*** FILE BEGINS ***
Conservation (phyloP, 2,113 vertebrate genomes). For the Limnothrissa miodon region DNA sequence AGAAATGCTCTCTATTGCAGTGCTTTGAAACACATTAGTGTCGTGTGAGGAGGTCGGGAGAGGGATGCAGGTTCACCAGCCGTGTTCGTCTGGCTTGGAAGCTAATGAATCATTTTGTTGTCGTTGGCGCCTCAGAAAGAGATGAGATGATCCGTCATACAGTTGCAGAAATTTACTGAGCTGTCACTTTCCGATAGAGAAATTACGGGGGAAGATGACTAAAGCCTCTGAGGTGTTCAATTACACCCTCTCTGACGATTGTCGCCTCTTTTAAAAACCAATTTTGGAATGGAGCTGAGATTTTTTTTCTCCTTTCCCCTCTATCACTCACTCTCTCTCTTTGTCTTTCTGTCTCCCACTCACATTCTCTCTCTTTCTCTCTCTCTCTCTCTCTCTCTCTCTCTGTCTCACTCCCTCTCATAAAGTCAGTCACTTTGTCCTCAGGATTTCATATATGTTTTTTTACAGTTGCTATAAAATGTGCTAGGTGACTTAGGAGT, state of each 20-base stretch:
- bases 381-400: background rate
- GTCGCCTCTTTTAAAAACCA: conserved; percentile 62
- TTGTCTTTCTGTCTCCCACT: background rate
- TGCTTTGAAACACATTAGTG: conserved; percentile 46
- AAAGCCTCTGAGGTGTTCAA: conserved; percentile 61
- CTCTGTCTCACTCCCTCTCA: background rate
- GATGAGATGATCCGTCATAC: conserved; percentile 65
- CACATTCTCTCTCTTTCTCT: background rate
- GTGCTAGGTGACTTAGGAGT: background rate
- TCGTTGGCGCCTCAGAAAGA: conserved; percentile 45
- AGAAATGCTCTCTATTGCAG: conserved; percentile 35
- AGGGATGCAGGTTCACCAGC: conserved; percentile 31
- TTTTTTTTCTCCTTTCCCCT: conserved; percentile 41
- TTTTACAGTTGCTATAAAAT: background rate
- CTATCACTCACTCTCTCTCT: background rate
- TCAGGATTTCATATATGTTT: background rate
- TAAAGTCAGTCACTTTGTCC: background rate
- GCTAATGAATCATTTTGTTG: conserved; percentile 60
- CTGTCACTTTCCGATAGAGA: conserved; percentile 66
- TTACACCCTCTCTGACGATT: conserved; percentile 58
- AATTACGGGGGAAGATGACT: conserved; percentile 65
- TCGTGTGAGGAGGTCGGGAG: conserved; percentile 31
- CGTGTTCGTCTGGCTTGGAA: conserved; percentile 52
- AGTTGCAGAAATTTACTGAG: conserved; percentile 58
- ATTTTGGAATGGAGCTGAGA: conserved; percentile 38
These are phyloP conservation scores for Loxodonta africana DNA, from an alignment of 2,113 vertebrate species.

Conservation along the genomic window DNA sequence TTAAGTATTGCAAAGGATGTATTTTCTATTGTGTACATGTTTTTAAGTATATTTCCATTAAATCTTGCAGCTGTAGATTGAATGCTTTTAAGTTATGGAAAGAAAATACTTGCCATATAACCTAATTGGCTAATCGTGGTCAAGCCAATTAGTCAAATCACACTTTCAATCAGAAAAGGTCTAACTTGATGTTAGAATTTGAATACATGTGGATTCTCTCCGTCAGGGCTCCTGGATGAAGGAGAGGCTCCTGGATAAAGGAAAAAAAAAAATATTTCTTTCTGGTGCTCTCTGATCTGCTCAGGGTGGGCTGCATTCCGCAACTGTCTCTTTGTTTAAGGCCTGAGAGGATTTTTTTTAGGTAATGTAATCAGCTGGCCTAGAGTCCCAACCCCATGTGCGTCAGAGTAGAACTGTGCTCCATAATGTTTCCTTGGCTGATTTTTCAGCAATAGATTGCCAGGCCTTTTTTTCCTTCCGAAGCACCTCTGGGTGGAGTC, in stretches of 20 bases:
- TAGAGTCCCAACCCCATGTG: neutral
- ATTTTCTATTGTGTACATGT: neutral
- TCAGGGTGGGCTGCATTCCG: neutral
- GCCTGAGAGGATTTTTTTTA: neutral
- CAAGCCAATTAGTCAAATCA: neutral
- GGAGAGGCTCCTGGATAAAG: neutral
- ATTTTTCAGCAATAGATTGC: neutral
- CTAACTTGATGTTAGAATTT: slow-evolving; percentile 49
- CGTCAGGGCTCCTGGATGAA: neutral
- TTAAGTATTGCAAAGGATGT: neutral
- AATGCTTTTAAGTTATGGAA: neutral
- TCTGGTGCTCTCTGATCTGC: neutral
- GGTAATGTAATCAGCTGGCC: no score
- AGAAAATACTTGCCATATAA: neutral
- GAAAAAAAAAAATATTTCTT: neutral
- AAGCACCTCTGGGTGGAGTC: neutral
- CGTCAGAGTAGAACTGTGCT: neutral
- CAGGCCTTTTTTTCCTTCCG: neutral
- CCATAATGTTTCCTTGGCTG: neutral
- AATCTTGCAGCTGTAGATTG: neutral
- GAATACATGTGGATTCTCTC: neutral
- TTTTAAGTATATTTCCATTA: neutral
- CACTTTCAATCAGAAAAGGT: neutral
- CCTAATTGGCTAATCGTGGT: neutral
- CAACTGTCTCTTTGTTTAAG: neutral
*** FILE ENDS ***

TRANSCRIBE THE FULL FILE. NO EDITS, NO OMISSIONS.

Conservation (phyloP, 2,113 vertebrate genomes). For the Limnothrissa miodon region DNA sequence AGAAATGCTCTCTATTGCAGTGCTTTGAAACACATTAGTGTCGTGTGAGGAGGTCGGGAGAGGGATGCAGGTTCACCAGCCGTGTTCGTCTGGCTTGGAAGCTAATGAATCATTTTGTTGTCGTTGGCGCCTCAGAAAGAGATGAGATGATCCGTCATACAGTTGCAGAAATTTACTGAGCTGTCACTTTCCGATAGAGAAATTACGGGGGAAGATGACTAAAGCCTCTGAGGTGTTCAATTACACCCTCTCTGACGATTGTCGCCTCTTTTAAAAACCAATTTTGGAATGGAGCTGAGATTTTTTTTCTCCTTTCCCCTCTATCACTCACTCTCTCTCTTTGTCTTTCTGTCTCCCACTCACATTCTCTCTCTTTCTCTCTCTCTCTCTCTCTCTCTCTCTCTGTCTCACTCCCTCTCATAAAGTCAGTCACTTTGTCCTCAGGATTTCATATATGTTTTTTTACAGTTGCTATAAAATGTGCTAGGTGACTTAGGAGT, state of each 20-base stretch:
- bases 381-400: background rate
- GTCGCCTCTTTTAAAAACCA: conserved; percentile 62
- TTGTCTTTCTGTCTCCCACT: background rate
- TGCTTTGAAACACATTAGTG: conserved; percentile 46
- AAAGCCTCTGAGGTGTTCAA: conserved; percentile 61
- CTCTGTCTCACTCCCTCTCA: background rate
- GATGAGATGATCCGTCATAC: conserved; percentile 65
- CACATTCTCTCTCTTTCTCT: background rate
- GTGCTAGGTGACTTAGGAGT: background rate
- TCGTTGGCGCCTCAGAAAGA: conserved; percentile 45
- AGAAATGCTCTCTATTGCAG: conserved; percentile 35
- AGGGATGCAGGTTCACCAGC: conserved; percentile 31
- TTTTTTTTCTCCTTTCCCCT: conserved; percentile 41
- TTTTACAGTTGCTATAAAAT: background rate
- CTATCACTCACTCTCTCTCT: background rate
- TCAGGATTTCATATATGTTT: background rate
- TAAAGTCAGTCACTTTGTCC: background rate
- GCTAATGAATCATTTTGTTG: conserved; percentile 60
- CTGTCACTTTCCGATAGAGA: conserved; percentile 66
- TTACACCCTCTCTGACGATT: conserved; percentile 58
- AATTACGGGGGAAGATGACT: conserved; percentile 65
- TCGTGTGAGGAGGTCGGGAG: conserved; percentile 31
- CGTGTTCGTCTGGCTTGGAA: conserved; percentile 52
- AGTTGCAGAAATTTACTGAG: conserved; percentile 58
- ATTTTGGAATGGAGCTGAGA: conserved; percentile 38
These are phyloP conservation scores for Loxodonta africana DNA, from an alignment of 2,113 vertebrate species.

Conservation along the genomic window DNA sequence TTAAGTATTGCAAAGGATGTATTTTCTATTGTGTACATGTTTTTAAGTATATTTCCATTAAATCTTGCAGCTGTAGATTGAATGCTTTTAAGTTATGGAAAGAAAATACTTGCCATATAACCTAATTGGCTAATCGTGGTCAAGCCAATTAGTCAAATCACACTTTCAATCAGAAAAGGTCTAACTTGATGTTAGAATTTGAATACATGTGGATTCTCTCCGTCAGGGCTCCTGGATGAAGGAGAGGCTCCTGGATAAAGGAAAAAAAAAAATATTTCTTTCTGGTGCTCTCTGATCTGCTCAGGGTGGGCTGCATTCCGCAACTGTCTCTTTGTTTAAGGCCTGAGAGGATTTTTTTTAGGTAATGTAATCAGCTGGCCTAGAGTCCCAACCCCATGTGCGTCAGAGTAGAACTGTGCTCCATAATGTTTCCTTGGCTGATTTTTCAGCAATAGATTGCCAGGCCTTTTTTTCCTTCCGAAGCACCTCTGGGTGGAGTC, in stretches of 20 bases:
- TAGAGTCCCAACCCCATGTG: neutral
- ATTTTCTATTGTGTACATGT: neutral
- TCAGGGTGGGCTGCATTCCG: neutral
- GCCTGAGAGGATTTTTTTTA: neutral
- CAAGCCAATTAGTCAAATCA: neutral
- GGAGAGGCTCCTGGATAAAG: neutral
- ATTTTTCAGCAATAGATTGC: neutral
- CTAACTTGATGTTAGAATTT: slow-evolving; percentile 49
- CGTCAGGGCTCCTGGATGAA: neutral
- TTAAGTATTGCAAAGGATGT: neutral
- AATGCTTTTAAGTTATGGAA: neutral
- TCTGGTGCTCTCTGATCTGC: neutral
- GGTAATGTAATCAGCTGGCC: no score
- AGAAAATACTTGCCATATAA: neutral
- GAAAAAAAAAAATATTTCTT: neutral
- AAGCACCTCTGGGTGGAGTC: neutral
- CGTCAGAGTAGAACTGTGCT: neutral
- CAGGCCTTTTTTTCCTTCCG: neutral
- CCATAATGTTTCCTTGGCTG: neutral
- AATCTTGCAGCTGTAGATTG: neutral
- GAATACATGTGGATTCTCTC: neutral
- TTTTAAGTATATTTCCATTA: neutral
- CACTTTCAATCAGAAAAGGT: neutral
- CCTAATTGGCTAATCGTGGT: neutral
- CAACTGTCTCTTTGTTTAAG: neutral